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Homeowners from villages where Islamic State fighters have been driven out in recent days return to visit and gather any of their possessions that remain, despite the danger of hidden bombs in the villages, in Iraq's Kazir province, Oct. 22, 2016. VOA

“Of course we are afraid there are bombs planted in our homes,” said Badirkhan Moussa, one of the Iraqi refugees, who fled his home on foot two years ago when Islamic State militants stormed his village. “But we won’t be happy again until we go home, and go inside.”

In a dirt parking lot between a fallen bridge blown up by IS a year ago and a Peshmerga military checkpoint, Moussa and his neighbours waited for two hours to get permission to travel into the war zone surrounding Mosul to visit their homes after IS fighters were driven out in recent days.


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One man holds up a paper issued to him by peshmerga forces, allowing him to enter into the area, still generally off limits to civilians, in Kazir province of Kurdistan in Iraq, Oct. 22, 2016. VOA

As families drove in with their permission slips, the Iraqi and Peshmerga forces both announced gains in the battle with IS. The army said it was advancing in Bakhdida, about 20 kilometers from Mosul, and Qayyara, nearly 75 kilometres to the south. Peshmerga forces tweeted that they were beginning a “major advance from three fronts.”

But IS militants were continuing to wreak havoc in Iraq, as fighting in Kirkuk continued for a second day and nearly 1,000 people reportedly were treated for inhaling toxic fumes near Mosul. The U.S. military said IS fighters set a sulfur plant on fire as they fled.

Stream of visitors

With several villages cleared of IS fighters, a steady stream of people were visiting their homes and streets despite the fear — and expectation — that IS left explosive booby traps in their wake.

“Of course we are nervous,” said Ali Mohammad, an off-duty soldier with the Iraqi army. “But we are all going at our own risk.” Hours before, mortar fire had hit a nearby formerly IS-controlled village.

The peshmerga army is granting permission to travel into military zones, but not guaranteeing security to residents visiting villages directly behind their fighting line. Mohammad said he was going to his home, but that they would all return before nightfall, taking with them anything that was left.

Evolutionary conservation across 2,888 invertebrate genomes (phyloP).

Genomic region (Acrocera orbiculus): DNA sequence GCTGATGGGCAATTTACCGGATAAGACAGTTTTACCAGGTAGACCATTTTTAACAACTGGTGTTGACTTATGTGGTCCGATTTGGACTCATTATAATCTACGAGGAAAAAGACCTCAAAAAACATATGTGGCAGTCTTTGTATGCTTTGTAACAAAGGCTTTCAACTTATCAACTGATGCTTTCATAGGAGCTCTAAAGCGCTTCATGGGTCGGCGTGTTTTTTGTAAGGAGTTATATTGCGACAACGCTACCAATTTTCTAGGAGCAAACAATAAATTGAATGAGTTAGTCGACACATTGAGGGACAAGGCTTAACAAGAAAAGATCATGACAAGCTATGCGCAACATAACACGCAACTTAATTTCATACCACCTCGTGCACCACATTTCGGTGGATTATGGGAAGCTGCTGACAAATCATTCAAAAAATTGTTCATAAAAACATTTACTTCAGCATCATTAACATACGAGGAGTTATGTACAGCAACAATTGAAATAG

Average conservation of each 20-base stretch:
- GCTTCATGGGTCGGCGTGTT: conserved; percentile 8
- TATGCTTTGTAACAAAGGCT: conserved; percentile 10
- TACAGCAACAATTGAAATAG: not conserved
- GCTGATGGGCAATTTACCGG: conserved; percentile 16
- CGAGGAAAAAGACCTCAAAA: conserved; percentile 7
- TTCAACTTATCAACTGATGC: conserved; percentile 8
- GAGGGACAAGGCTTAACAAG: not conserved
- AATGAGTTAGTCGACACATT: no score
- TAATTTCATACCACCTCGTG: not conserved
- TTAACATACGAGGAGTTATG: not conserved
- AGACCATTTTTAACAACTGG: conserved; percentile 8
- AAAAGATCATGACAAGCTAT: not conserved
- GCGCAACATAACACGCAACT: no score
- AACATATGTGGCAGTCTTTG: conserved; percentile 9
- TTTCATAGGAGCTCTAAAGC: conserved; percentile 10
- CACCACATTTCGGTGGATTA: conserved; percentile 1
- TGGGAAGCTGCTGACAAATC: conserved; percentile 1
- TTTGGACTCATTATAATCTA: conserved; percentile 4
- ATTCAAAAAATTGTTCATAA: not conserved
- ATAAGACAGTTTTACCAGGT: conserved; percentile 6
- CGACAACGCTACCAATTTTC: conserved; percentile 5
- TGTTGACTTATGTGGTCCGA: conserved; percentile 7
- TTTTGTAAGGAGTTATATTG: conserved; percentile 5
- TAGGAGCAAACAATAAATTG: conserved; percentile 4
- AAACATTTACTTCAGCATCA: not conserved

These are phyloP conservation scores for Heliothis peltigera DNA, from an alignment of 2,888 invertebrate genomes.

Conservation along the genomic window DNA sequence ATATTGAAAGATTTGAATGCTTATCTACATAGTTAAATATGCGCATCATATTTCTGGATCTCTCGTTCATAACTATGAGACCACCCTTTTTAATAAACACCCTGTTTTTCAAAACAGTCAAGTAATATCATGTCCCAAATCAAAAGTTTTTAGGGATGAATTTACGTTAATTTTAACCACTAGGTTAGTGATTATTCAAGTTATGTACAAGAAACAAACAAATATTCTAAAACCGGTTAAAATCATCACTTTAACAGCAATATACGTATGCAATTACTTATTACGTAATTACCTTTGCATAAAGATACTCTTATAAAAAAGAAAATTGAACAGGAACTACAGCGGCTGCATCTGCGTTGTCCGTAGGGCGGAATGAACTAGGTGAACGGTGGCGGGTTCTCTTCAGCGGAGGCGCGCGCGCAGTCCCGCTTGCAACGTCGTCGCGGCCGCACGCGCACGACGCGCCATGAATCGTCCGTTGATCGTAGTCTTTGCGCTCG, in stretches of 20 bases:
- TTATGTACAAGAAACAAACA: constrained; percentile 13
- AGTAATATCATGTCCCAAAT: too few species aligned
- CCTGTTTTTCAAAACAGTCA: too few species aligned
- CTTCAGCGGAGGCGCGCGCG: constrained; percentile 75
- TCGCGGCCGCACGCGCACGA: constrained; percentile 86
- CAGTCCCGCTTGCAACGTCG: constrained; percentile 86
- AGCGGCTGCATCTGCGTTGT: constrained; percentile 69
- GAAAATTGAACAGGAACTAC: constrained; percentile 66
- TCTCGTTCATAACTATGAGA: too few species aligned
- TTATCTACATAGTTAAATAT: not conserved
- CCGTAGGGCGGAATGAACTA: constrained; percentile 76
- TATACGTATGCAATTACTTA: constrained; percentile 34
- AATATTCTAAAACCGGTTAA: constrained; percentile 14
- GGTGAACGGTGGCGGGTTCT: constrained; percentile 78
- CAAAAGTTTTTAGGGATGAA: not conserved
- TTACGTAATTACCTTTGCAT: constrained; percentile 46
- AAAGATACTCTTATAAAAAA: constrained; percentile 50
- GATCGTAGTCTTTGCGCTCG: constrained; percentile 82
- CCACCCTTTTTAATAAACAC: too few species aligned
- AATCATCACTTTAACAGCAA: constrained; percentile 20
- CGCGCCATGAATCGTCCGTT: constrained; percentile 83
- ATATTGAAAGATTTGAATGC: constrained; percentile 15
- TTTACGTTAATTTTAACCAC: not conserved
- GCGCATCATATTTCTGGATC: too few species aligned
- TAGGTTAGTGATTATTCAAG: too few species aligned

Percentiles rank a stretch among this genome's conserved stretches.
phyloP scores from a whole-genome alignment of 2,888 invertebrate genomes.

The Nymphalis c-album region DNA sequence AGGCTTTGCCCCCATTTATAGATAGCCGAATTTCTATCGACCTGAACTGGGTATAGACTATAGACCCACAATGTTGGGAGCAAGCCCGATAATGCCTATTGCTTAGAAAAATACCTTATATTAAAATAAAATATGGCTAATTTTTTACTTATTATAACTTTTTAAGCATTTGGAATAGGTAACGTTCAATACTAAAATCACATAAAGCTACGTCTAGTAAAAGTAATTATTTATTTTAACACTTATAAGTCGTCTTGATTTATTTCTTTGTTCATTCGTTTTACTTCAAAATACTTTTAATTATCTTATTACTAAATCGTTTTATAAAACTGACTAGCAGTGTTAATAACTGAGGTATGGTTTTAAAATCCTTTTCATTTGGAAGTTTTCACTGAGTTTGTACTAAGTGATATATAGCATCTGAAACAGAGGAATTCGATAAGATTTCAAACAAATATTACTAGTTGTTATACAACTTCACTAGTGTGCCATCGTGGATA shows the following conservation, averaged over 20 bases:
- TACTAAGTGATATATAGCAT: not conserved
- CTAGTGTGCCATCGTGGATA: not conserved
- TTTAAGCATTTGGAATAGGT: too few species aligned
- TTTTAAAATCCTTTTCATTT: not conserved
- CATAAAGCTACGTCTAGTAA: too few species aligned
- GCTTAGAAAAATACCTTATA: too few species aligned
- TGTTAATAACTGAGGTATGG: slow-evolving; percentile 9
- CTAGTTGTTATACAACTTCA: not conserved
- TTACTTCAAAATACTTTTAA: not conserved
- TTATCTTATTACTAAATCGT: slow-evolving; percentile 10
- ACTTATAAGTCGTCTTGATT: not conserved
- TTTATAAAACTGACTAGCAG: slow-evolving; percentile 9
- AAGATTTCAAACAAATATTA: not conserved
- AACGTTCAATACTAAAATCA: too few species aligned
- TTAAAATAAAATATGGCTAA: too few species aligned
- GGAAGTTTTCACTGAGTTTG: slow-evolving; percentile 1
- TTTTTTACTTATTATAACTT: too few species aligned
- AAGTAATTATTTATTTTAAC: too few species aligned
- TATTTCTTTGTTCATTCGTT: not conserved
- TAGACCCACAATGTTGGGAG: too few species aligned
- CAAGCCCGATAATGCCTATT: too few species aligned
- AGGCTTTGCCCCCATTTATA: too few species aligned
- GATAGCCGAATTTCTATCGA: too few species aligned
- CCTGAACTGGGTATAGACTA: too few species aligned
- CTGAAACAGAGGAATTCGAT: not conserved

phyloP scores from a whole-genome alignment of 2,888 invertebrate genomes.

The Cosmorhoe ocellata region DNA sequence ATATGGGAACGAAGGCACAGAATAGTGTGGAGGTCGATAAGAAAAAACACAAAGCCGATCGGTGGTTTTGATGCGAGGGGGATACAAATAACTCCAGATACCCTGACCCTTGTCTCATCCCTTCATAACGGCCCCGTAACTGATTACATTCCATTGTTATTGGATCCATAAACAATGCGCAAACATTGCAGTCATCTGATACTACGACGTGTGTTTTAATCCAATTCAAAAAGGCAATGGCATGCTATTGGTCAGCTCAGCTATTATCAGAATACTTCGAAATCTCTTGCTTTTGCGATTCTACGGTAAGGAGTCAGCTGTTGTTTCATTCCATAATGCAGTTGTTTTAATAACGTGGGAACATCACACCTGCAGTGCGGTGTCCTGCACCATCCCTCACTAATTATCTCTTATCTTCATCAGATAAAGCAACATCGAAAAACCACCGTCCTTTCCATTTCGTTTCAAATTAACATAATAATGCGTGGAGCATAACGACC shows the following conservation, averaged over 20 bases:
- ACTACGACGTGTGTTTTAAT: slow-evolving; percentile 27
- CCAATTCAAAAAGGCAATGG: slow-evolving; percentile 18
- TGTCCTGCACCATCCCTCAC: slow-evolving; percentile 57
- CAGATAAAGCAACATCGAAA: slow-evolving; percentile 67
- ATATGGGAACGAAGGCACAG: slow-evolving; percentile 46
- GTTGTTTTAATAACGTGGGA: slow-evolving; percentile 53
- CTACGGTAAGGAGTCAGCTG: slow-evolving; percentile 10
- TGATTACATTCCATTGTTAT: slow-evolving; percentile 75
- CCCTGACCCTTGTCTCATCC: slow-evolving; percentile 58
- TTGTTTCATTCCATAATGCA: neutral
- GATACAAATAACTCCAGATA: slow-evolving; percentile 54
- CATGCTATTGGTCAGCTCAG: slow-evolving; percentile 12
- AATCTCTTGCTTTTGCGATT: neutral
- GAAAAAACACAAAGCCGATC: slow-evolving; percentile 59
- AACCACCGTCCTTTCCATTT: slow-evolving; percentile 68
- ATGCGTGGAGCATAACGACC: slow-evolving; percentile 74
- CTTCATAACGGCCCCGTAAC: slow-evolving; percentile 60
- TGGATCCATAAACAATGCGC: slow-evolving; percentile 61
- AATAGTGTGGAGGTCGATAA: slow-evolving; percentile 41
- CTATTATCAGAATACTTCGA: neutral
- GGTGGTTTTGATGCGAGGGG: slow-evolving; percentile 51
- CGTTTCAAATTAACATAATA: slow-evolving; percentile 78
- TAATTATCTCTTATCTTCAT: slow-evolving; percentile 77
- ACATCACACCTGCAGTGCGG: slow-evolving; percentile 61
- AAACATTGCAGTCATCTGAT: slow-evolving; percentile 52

In villages like this one, besides being looted and booby-trapped, many homes and businesses, like this former bank of shops, have been destroyed, in Kazir province of Kurdistan in Iraq, Oct. 22, 2016. VOA

But a few hours later, Mohammad said there was nothing to take. All the valuables were gone and many homes had been bombed out.

“There were three or four blankets and a water container left in my house,” he said. “The whole village is like this.”

Despite the destruction, added neighbor Abbass, a day laborer, it was a relief to finally see their homes. “It’s been 2½ years,” he said. “We miss our village.”


The Mosul offensive. VOA

Chaos

The relative calm in the area surrounding the front lines of the battle toward Mosul may be short lived, said Azat Umar Moloud, the manager of Hajj Idrees Seudin Surchi, a local aid organization. And the calm is merely relative, as an explosion interrupted him.

At an unoccupied camp about 30 kilometers outside Mosul, Moloud said the thousands of already dusty tents set up were expected to fill quickly as military forces moved toward the city.

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“This camp will not be enough for the refugees,” he said. “But we are trying our best to help them.”


Locals say that despite the dangers and the fact that they are finding little left of use, they feel the need to see their homes again, in Kazir province of Kurdistan in Iraq, Oct. 22, 2016. VOA

Roughly a million people are expected to flee their homes if or when Iraqi and Peshmerga forces fight their way into Mosul. Aid organizations were scrambling to erect 12,000 tents in the desert surrounding the war zone.

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In a village near one of the camps, a few soldiers occupied a mosque, using it as a station to fix mechanical parts for peshmerga vehicles. Soldiers warned that other homes in the village, abandoned when IS took over the area, were still not safe to enter despite having been under security forces’ control since last year.

“A homeowner came by,” one soldier joked, sadly, “and asked if they could charge us rent.” (VOA)


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